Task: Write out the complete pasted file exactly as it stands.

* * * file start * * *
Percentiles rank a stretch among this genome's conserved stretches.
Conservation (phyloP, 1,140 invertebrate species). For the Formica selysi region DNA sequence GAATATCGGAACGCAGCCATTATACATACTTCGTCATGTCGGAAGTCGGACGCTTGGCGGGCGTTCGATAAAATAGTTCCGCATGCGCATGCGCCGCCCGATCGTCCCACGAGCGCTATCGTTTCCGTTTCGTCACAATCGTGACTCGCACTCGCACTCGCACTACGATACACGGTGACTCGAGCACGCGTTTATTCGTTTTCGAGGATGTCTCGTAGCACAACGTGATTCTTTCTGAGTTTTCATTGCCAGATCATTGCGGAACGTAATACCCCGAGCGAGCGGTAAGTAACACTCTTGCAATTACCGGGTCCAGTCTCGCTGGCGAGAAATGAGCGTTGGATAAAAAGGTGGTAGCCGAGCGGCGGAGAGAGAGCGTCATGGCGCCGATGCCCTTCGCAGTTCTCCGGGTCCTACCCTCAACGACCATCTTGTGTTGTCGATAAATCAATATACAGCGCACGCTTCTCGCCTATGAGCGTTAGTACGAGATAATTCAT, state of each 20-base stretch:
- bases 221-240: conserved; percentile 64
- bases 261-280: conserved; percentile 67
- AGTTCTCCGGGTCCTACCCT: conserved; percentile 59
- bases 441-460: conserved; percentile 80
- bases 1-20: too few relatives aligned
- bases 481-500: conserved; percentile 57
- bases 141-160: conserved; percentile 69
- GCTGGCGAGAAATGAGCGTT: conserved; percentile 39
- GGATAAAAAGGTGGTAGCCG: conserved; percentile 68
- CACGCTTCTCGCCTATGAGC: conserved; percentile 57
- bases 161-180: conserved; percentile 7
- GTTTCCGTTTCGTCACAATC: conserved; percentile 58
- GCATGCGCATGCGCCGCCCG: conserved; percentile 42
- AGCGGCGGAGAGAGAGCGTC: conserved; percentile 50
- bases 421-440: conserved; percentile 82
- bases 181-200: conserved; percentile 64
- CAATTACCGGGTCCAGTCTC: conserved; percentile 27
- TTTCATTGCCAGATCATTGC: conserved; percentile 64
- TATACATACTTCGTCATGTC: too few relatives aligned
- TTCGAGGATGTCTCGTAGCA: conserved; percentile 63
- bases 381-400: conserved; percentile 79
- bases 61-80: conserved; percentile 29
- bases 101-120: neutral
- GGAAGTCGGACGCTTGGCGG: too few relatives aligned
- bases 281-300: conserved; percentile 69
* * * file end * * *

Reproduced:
Percentiles rank a stretch among this genome's conserved stretches.
Conservation (phyloP, 1,140 invertebrate species). For the Formica selysi region DNA sequence GAATATCGGAACGCAGCCATTATACATACTTCGTCATGTCGGAAGTCGGACGCTTGGCGGGCGTTCGATAAAATAGTTCCGCATGCGCATGCGCCGCCCGATCGTCCCACGAGCGCTATCGTTTCCGTTTCGTCACAATCGTGACTCGCACTCGCACTCGCACTACGATACACGGTGACTCGAGCACGCGTTTATTCGTTTTCGAGGATGTCTCGTAGCACAACGTGATTCTTTCTGAGTTTTCATTGCCAGATCATTGCGGAACGTAATACCCCGAGCGAGCGGTAAGTAACACTCTTGCAATTACCGGGTCCAGTCTCGCTGGCGAGAAATGAGCGTTGGATAAAAAGGTGGTAGCCGAGCGGCGGAGAGAGAGCGTCATGGCGCCGATGCCCTTCGCAGTTCTCCGGGTCCTACCCTCAACGACCATCTTGTGTTGTCGATAAATCAATATACAGCGCACGCTTCTCGCCTATGAGCGTTAGTACGAGATAATTCAT, state of each 20-base stretch:
- bases 221-240: conserved; percentile 64
- bases 261-280: conserved; percentile 67
- AGTTCTCCGGGTCCTACCCT: conserved; percentile 59
- bases 441-460: conserved; percentile 80
- bases 1-20: too few relatives aligned
- bases 481-500: conserved; percentile 57
- bases 141-160: conserved; percentile 69
- GCTGGCGAGAAATGAGCGTT: conserved; percentile 39
- GGATAAAAAGGTGGTAGCCG: conserved; percentile 68
- CACGCTTCTCGCCTATGAGC: conserved; percentile 57
- bases 161-180: conserved; percentile 7
- GTTTCCGTTTCGTCACAATC: conserved; percentile 58
- GCATGCGCATGCGCCGCCCG: conserved; percentile 42
- AGCGGCGGAGAGAGAGCGTC: conserved; percentile 50
- bases 421-440: conserved; percentile 82
- bases 181-200: conserved; percentile 64
- CAATTACCGGGTCCAGTCTC: conserved; percentile 27
- TTTCATTGCCAGATCATTGC: conserved; percentile 64
- TATACATACTTCGTCATGTC: too few relatives aligned
- TTCGAGGATGTCTCGTAGCA: conserved; percentile 63
- bases 381-400: conserved; percentile 79
- bases 61-80: conserved; percentile 29
- bases 101-120: neutral
- GGAAGTCGGACGCTTGGCGG: too few relatives aligned
- bases 281-300: conserved; percentile 69